Kindly find below updates of the decisions taken on the 27th meeting of the GST Council.
The meeting has considered the below main subjects for discussion:
- New Return Design system
- Incentives for Digital Payments
- Sugar and Ethanol
- GSTN to be a fully owned Govt. company
The detailed analysis of each subject is as below:
A) New Return Design system: Following changes are proposed in the return system:
1. One Monthly Return:
Decision: All taxpayers (excluding Composition and dealers with NIL transaction) shall file one monthly return. Return filing dates will be staggered based on the turnover of the taxpayer to manage the traffic loan on the GST server.
Composition and dealers having NIL transactions shall have facility to file quarterly return.
Analysis: It has been proposed that there will be only one monthly return. However, it is interesting to note that the Govt. focus is still on the matching concept (as evidenced from the below points) which is also very crucial for checking input tax credit then how a single return will do the same. At least there must be two returns or may be called as one return and one statement.
Remember that at the time of approving the return forms of GSTR 1, GSTR 2 and GSTR 3, it has been said that there is only one return i.e. GSTR 3 and rest two i.e. GSTR 1 and GSTR 2 are only statements.
So, it will be very interesting to see that how a single monthly return will also consider the matching concept or it would be like the mismatch will be automatically increase the output liability for the next month. Interesting!!!!
2. Unidirectional Flow of invoice:
Decision: There shall be unidirectional flow of invoices uploaded by the seller on anytime basis during the month which would be the valid document to avail input tax credit by the buyer. Buyer would also be able to continuously see the uploaded invoices during the month. There shall not be any need to upload the purchase invoices also. Invoices for B2B transaction shall need to use HSN at four digit level or more to achieve uniformity in the reporting system.
Analysis: It would mean that the supplier can upload invoices on real time basis. Recipient would also able to see the same on real time basis.
Recipient is not required to upload inward supply invoices. So, it means there is permanent suspension of GSTR 2.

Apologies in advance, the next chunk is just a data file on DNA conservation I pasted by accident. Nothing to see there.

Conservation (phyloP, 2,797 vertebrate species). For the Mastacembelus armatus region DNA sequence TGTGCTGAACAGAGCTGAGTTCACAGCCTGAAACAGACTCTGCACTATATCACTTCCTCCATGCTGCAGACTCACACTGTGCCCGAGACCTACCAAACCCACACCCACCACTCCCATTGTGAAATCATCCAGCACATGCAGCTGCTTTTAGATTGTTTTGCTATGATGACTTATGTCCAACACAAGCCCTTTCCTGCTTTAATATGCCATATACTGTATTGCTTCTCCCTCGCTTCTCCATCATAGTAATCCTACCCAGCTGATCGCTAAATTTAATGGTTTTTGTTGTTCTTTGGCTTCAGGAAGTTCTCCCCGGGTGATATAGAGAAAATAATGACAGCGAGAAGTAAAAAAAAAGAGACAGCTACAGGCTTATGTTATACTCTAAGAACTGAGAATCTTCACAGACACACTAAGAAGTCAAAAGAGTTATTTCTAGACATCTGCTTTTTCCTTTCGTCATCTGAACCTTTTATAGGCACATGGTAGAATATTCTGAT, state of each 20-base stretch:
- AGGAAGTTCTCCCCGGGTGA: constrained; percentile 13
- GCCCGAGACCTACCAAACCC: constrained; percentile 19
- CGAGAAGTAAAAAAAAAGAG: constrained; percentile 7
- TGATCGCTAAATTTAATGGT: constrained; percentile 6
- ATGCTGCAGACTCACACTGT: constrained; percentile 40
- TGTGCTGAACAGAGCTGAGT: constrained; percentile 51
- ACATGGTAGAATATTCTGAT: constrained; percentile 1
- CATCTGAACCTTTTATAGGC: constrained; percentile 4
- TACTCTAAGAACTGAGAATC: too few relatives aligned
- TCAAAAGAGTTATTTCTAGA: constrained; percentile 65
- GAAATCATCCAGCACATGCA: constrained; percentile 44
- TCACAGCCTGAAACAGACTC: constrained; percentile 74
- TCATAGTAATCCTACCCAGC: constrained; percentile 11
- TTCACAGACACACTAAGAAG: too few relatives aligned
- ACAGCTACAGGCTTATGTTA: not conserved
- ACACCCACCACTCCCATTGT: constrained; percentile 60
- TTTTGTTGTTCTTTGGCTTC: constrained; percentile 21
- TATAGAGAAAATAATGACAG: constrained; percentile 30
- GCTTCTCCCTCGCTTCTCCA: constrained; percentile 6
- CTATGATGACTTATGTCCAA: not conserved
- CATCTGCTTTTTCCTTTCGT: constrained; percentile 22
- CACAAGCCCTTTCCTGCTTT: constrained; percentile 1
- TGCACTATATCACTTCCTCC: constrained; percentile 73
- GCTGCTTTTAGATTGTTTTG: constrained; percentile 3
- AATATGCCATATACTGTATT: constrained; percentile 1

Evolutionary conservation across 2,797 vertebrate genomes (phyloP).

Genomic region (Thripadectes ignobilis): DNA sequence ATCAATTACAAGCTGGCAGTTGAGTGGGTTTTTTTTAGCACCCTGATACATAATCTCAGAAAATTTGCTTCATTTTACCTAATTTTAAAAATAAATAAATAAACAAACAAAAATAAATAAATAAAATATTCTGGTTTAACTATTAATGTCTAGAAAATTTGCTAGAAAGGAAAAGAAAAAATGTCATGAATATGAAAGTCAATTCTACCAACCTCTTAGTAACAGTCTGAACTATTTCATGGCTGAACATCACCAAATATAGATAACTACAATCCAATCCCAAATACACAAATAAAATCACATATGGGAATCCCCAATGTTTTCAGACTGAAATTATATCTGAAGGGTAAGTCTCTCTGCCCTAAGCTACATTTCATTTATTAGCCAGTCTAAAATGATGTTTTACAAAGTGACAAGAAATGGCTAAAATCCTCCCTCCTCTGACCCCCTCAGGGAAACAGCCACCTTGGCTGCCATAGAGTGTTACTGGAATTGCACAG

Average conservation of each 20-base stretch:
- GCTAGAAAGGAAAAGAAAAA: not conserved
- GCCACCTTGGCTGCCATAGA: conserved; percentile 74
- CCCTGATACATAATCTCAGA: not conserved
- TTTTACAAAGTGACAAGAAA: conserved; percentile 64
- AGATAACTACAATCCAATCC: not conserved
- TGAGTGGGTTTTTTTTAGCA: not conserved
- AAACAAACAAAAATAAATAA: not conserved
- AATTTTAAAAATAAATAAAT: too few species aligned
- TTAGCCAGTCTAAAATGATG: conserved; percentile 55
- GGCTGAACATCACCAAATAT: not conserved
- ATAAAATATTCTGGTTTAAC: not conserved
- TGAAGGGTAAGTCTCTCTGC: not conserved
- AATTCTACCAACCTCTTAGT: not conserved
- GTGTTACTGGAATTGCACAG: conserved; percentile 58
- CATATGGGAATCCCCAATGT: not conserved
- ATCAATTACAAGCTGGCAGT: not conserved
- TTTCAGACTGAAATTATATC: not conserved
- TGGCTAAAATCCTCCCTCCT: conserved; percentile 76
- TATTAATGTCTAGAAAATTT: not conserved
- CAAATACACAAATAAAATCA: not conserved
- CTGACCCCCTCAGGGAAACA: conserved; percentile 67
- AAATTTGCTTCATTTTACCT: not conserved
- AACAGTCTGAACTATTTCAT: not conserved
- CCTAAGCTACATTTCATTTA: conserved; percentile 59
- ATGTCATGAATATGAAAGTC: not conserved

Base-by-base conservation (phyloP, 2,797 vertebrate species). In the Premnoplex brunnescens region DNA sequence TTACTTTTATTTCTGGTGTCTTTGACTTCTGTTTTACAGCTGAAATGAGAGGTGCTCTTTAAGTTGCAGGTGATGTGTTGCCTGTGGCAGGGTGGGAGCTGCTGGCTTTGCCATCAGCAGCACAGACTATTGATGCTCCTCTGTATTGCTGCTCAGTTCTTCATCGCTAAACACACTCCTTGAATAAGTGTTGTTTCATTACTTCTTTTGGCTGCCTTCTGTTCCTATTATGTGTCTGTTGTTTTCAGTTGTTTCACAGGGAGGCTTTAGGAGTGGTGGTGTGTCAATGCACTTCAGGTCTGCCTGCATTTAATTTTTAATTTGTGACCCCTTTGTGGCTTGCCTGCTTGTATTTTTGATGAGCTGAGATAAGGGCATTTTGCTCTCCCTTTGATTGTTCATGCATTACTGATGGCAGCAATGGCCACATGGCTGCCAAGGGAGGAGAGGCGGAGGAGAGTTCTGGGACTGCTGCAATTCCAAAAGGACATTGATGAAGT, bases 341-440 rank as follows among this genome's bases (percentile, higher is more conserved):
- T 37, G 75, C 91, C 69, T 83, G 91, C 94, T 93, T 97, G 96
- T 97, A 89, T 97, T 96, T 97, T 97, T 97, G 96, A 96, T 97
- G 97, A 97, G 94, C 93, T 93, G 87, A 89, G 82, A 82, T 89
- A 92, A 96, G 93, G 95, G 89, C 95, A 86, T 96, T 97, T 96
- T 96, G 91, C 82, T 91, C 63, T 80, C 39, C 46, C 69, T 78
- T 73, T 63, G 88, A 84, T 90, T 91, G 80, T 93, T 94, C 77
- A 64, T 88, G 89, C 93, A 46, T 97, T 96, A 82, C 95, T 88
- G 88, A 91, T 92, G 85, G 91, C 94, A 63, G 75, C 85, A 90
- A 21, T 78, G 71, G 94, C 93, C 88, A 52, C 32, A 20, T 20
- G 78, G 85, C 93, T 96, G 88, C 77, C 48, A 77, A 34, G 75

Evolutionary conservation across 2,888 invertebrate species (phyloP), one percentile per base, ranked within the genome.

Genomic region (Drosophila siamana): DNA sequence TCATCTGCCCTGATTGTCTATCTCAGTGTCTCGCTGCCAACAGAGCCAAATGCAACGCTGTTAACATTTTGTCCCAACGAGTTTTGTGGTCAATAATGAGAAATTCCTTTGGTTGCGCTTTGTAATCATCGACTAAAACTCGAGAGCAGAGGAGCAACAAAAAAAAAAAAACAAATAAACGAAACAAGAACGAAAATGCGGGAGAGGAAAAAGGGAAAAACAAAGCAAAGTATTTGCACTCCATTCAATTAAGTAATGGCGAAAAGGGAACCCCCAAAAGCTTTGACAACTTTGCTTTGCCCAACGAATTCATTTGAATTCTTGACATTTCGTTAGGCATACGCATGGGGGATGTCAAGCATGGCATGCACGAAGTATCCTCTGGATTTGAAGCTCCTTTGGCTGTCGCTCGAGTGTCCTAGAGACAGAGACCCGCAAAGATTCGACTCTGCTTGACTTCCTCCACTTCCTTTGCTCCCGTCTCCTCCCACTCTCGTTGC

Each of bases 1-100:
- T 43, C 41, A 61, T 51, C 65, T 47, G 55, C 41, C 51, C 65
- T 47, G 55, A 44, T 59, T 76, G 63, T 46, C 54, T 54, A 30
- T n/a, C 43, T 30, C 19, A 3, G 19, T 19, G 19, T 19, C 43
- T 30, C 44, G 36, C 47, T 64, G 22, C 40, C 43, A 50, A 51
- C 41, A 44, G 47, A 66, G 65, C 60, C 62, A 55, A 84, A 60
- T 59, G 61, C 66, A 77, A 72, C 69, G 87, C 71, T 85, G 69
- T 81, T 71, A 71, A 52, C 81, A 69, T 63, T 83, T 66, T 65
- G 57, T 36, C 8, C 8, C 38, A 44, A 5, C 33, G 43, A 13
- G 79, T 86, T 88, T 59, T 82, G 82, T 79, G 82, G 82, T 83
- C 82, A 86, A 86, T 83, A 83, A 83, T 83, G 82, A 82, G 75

Also, Govt. is insisting on using of 4 digit HSN code on B2B transaction, so what about the threshold limit declared for using HSN of two digits.
It is very much interesting to note that in the Press Release, still the words like ‘Seller’, ‘Buyer’, ‘Purchase’ etc. have been used. However, there are no such terminologies in the GST regime. It would be ‘Supplier’, ‘Recipient’, ‘Inward Supply’, ‘Outward Supply’ in the GST regime.
It is also not like that to have easy understating of reader, they have used these phrases. If such concept is there then we might have a different GST law.
3. Simple Return design and easy IT interface:
Decision: The B2B dealers will have to fill invoice-wise details of the outward supply made by them, based on which the system will automatically calculate his tax liability. The input tax credit will be calculated automatically by the system based on invoices uploaded by his sellers. Taxpayer shall be also given user friendly IT interface and offline IT tool to upload the invoices
Analysis: It has been proposed to give user friendly IT interface to the taxpayers. So, finally after a period of almost one year, are they admitting the fact that the present system is not user friendly!!!!
4. No Automatic Reversal of credit:
Decision: There shall not be any automatic reversal of input tax credit from buyer on non-payment of tax by the seller. In case of default in payment of tax by the seller, recovery shall be made from the seller however reversal of credit from buyer shall also be an option available with the revenue authorities to address exceptional situations like missing dealer, closure of business by supplier or supplier not having adequate assets etc.
Analysis: At present, the law states that if seller (Supplier) has failed to pay tax then the buyer (Recipient) will not be able to get the credit.
The decision not to have an automatic reversal of credit is very major partial relief to the taxpayers.
The reason why we are using the term as the ‘partial relief’ is that in extraordinary circumstance like missing dealer, closure of business by supplier or supplier not having adequate assets etc, the tax will be recovered from the recipient of the credit.
Now when there is extraordinary situation for GST Department, a body which is available with the full information of all the responsible person of the business, address of the business, residence addresses of promoters etc. and still not able to trace him or recover from him then how a recipient would be able to recover the same from supplier.